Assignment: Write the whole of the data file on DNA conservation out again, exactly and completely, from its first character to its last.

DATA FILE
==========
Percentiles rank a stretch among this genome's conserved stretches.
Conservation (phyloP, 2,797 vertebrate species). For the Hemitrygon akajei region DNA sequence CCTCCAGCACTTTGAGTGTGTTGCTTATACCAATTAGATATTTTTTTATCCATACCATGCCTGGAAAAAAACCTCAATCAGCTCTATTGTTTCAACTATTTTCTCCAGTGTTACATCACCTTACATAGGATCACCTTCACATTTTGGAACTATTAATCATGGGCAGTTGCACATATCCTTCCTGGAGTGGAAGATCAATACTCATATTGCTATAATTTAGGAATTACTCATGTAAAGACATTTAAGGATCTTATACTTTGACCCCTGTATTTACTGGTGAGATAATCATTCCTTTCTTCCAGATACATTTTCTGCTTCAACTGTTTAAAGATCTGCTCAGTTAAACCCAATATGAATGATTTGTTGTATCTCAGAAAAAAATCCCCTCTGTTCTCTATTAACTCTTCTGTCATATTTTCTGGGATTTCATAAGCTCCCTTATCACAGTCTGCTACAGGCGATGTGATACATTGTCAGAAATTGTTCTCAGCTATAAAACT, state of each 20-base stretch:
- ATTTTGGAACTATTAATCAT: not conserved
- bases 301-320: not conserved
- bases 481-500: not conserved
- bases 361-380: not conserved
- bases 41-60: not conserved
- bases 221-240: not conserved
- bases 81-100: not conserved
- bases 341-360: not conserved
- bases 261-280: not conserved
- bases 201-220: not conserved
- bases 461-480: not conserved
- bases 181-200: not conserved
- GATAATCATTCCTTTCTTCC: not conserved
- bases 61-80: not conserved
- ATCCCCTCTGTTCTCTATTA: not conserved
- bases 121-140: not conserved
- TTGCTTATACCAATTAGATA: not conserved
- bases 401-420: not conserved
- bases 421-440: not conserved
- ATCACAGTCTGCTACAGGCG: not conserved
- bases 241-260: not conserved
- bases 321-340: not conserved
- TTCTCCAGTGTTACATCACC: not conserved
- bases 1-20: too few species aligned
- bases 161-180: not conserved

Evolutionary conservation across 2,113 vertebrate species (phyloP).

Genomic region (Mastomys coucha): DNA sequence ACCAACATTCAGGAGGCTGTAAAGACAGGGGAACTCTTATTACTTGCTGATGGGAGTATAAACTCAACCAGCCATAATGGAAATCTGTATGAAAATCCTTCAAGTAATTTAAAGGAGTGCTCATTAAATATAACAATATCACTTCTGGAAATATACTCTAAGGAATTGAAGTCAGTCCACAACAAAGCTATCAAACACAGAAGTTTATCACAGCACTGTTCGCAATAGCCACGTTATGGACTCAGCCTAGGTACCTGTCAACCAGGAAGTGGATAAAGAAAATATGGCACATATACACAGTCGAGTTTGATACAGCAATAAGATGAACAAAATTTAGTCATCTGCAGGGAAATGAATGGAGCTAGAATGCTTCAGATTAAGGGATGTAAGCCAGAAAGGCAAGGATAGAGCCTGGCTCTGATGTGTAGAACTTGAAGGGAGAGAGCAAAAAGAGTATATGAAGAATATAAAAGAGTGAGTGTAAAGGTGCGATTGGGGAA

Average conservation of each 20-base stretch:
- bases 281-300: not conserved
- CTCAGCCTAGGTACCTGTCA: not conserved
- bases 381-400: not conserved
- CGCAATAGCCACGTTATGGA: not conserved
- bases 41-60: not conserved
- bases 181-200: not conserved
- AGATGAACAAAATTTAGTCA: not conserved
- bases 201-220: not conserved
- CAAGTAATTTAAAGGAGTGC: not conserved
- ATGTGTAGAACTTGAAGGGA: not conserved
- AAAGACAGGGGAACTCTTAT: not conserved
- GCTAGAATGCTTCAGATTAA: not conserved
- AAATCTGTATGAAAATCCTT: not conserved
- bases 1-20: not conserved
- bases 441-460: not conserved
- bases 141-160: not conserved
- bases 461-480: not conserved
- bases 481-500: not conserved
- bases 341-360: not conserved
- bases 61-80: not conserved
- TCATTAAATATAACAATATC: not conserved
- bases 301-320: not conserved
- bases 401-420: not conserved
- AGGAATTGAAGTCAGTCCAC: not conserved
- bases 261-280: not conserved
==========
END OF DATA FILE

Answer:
Percentiles rank a stretch among this genome's conserved stretches.
Conservation (phyloP, 2,797 vertebrate species). For the Hemitrygon akajei region DNA sequence CCTCCAGCACTTTGAGTGTGTTGCTTATACCAATTAGATATTTTTTTATCCATACCATGCCTGGAAAAAAACCTCAATCAGCTCTATTGTTTCAACTATTTTCTCCAGTGTTACATCACCTTACATAGGATCACCTTCACATTTTGGAACTATTAATCATGGGCAGTTGCACATATCCTTCCTGGAGTGGAAGATCAATACTCATATTGCTATAATTTAGGAATTACTCATGTAAAGACATTTAAGGATCTTATACTTTGACCCCTGTATTTACTGGTGAGATAATCATTCCTTTCTTCCAGATACATTTTCTGCTTCAACTGTTTAAAGATCTGCTCAGTTAAACCCAATATGAATGATTTGTTGTATCTCAGAAAAAAATCCCCTCTGTTCTCTATTAACTCTTCTGTCATATTTTCTGGGATTTCATAAGCTCCCTTATCACAGTCTGCTACAGGCGATGTGATACATTGTCAGAAATTGTTCTCAGCTATAAAACT, state of each 20-base stretch:
- ATTTTGGAACTATTAATCAT: not conserved
- bases 301-320: not conserved
- bases 481-500: not conserved
- bases 361-380: not conserved
- bases 41-60: not conserved
- bases 221-240: not conserved
- bases 81-100: not conserved
- bases 341-360: not conserved
- bases 261-280: not conserved
- bases 201-220: not conserved
- bases 461-480: not conserved
- bases 181-200: not conserved
- GATAATCATTCCTTTCTTCC: not conserved
- bases 61-80: not conserved
- ATCCCCTCTGTTCTCTATTA: not conserved
- bases 121-140: not conserved
- TTGCTTATACCAATTAGATA: not conserved
- bases 401-420: not conserved
- bases 421-440: not conserved
- ATCACAGTCTGCTACAGGCG: not conserved
- bases 241-260: not conserved
- bases 321-340: not conserved
- TTCTCCAGTGTTACATCACC: not conserved
- bases 1-20: too few species aligned
- bases 161-180: not conserved

Evolutionary conservation across 2,113 vertebrate species (phyloP).

Genomic region (Mastomys coucha): DNA sequence ACCAACATTCAGGAGGCTGTAAAGACAGGGGAACTCTTATTACTTGCTGATGGGAGTATAAACTCAACCAGCCATAATGGAAATCTGTATGAAAATCCTTCAAGTAATTTAAAGGAGTGCTCATTAAATATAACAATATCACTTCTGGAAATATACTCTAAGGAATTGAAGTCAGTCCACAACAAAGCTATCAAACACAGAAGTTTATCACAGCACTGTTCGCAATAGCCACGTTATGGACTCAGCCTAGGTACCTGTCAACCAGGAAGTGGATAAAGAAAATATGGCACATATACACAGTCGAGTTTGATACAGCAATAAGATGAACAAAATTTAGTCATCTGCAGGGAAATGAATGGAGCTAGAATGCTTCAGATTAAGGGATGTAAGCCAGAAAGGCAAGGATAGAGCCTGGCTCTGATGTGTAGAACTTGAAGGGAGAGAGCAAAAAGAGTATATGAAGAATATAAAAGAGTGAGTGTAAAGGTGCGATTGGGGAA

Average conservation of each 20-base stretch:
- bases 281-300: not conserved
- CTCAGCCTAGGTACCTGTCA: not conserved
- bases 381-400: not conserved
- CGCAATAGCCACGTTATGGA: not conserved
- bases 41-60: not conserved
- bases 181-200: not conserved
- AGATGAACAAAATTTAGTCA: not conserved
- bases 201-220: not conserved
- CAAGTAATTTAAAGGAGTGC: not conserved
- ATGTGTAGAACTTGAAGGGA: not conserved
- AAAGACAGGGGAACTCTTAT: not conserved
- GCTAGAATGCTTCAGATTAA: not conserved
- AAATCTGTATGAAAATCCTT: not conserved
- bases 1-20: not conserved
- bases 441-460: not conserved
- bases 141-160: not conserved
- bases 461-480: not conserved
- bases 481-500: not conserved
- bases 341-360: not conserved
- bases 61-80: not conserved
- TCATTAAATATAACAATATC: not conserved
- bases 301-320: not conserved
- bases 401-420: not conserved
- AGGAATTGAAGTCAGTCCAC: not conserved
- bases 261-280: not conserved